I’ve been wanting a sunhat for ages. But, as seems to be an issue for me with lots of fabric made goods, I pause each time just before buying one and say to myself, “Well, I could make this out of my reclaimed stash…”. And the sunhat goes back on the shelf or gets deleted from the online cart.
Yes, I *could* make one, there are lots of patterns already out there, so I wouldn’t even have to draft one or figure out measurements on my own! Still, summers have come and gone with me wistfully window shopping sunhats, promising myself to sew a delightful head covering.
Then not following through.
My friends, today was finally the day. This morning I bought the pattern I’d been eyeing and rummaged through my fabric stash until I found the perfect combination. There was barely enough of a lightweight denim shirt left that went perfectly with some yellow and white vintage faux ticking. After reading the instructions, I placed my pattern pieces so as to avoid stains (hazards of upcycling) and got to cutting them out.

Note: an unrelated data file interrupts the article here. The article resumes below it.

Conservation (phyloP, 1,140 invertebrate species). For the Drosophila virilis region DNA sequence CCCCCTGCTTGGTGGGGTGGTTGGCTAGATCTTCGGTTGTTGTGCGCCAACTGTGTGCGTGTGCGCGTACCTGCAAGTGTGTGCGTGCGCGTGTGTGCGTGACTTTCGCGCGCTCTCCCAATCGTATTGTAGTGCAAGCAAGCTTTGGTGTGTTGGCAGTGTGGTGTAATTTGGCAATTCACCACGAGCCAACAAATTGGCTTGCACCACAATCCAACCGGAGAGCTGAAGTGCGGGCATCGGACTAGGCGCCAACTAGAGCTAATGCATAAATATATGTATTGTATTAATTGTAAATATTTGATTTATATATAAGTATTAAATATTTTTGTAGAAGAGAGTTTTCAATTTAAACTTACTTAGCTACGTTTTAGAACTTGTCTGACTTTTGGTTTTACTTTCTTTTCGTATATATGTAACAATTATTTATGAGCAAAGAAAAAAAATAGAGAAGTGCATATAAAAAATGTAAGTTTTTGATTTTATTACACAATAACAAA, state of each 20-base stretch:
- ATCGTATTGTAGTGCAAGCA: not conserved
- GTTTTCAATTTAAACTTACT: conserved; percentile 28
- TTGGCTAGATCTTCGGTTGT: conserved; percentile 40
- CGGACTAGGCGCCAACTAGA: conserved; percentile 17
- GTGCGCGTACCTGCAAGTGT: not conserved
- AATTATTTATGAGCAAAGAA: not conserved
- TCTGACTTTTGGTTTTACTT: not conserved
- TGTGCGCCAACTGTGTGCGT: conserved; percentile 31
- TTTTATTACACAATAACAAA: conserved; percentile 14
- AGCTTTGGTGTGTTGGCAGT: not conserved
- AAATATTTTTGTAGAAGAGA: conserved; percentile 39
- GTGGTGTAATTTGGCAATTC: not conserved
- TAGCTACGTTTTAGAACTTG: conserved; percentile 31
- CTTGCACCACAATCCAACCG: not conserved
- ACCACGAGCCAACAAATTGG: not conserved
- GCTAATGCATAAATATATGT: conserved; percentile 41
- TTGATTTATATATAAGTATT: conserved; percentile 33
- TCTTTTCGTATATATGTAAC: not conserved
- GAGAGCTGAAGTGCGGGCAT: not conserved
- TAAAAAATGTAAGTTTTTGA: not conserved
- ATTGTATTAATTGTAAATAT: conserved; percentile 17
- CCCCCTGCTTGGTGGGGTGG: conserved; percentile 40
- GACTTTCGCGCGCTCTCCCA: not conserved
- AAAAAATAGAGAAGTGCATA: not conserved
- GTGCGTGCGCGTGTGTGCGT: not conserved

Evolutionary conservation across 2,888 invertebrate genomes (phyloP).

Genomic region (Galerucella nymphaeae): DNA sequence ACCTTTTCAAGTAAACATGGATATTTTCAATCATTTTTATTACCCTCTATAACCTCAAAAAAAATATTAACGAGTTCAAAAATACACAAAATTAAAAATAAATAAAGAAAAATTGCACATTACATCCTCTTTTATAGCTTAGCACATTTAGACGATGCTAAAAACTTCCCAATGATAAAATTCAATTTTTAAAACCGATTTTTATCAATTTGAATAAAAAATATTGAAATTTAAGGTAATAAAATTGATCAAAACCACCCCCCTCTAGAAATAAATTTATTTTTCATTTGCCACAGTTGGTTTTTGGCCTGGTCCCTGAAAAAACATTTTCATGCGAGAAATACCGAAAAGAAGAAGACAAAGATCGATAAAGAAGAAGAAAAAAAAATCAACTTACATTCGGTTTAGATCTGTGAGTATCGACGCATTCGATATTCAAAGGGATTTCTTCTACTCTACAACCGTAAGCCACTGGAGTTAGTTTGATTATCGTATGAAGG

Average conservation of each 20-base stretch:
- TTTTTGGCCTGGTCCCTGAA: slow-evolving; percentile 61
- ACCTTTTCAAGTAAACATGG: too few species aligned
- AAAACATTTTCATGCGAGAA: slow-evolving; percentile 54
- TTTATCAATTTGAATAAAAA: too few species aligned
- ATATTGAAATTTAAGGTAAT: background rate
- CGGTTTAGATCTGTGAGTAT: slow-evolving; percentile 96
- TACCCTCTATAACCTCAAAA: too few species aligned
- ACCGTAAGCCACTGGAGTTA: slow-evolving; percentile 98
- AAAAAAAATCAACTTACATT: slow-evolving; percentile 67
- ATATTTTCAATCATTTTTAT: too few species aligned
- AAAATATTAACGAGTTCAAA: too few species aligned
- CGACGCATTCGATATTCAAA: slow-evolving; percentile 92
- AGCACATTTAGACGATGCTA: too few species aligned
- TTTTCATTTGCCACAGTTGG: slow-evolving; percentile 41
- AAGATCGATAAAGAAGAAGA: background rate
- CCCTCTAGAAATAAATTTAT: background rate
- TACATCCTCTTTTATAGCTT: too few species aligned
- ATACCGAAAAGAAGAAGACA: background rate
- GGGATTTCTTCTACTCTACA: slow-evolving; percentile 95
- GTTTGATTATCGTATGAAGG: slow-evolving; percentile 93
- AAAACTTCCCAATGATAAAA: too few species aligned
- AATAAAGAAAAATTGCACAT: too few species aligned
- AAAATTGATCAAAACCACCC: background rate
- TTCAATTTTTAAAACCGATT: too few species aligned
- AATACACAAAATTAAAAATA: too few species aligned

Only to discover that a pattern piece had been mislabeled.
Once I figured that out, and pieced together smaller bits of the shirt that hadn’t been cut, I ended up with only enough usable fabric to make a brim that was ½ shorter than I needed.
It was sad.
That’s the thing when working with reclaimed fabrics or special memory fabrics. You don’t always have much fabric to work with. Or the fabric you do have holds so much sentimental value that a cutting error can be irreparable.
The three frustrating hours I spent stumbling through a sunhat pattern with unclear instructions and mislabeling drove home my desire to write patterns specifically for reclaimed and sentimental textiles. Careful labeling can be the difference between a finished project or one abandoned due to incorrect cutting and running out of a specific fabric. Thorough, clear instructions can be the difference between despair and joy while sewing.
Meaningful, carefully reclaimed fabrics deserve patterns and tutorials that will enhance creative and joyful crafting, while minimizing costly mistakes and frustration.
My sunhat struggle has a happy ending, though! I modified the brim so you can’t tell it’s shorter than it should be. Besides, while there’s some wonky stitching in places I couldn’t quite figure out the instructions for, it’s a perfectly functional sunhat.
So, if you need me, you can find me strolling down the sidewalk with my precocious toddler, dreaming about pattern designing.
And wearing my sunhat.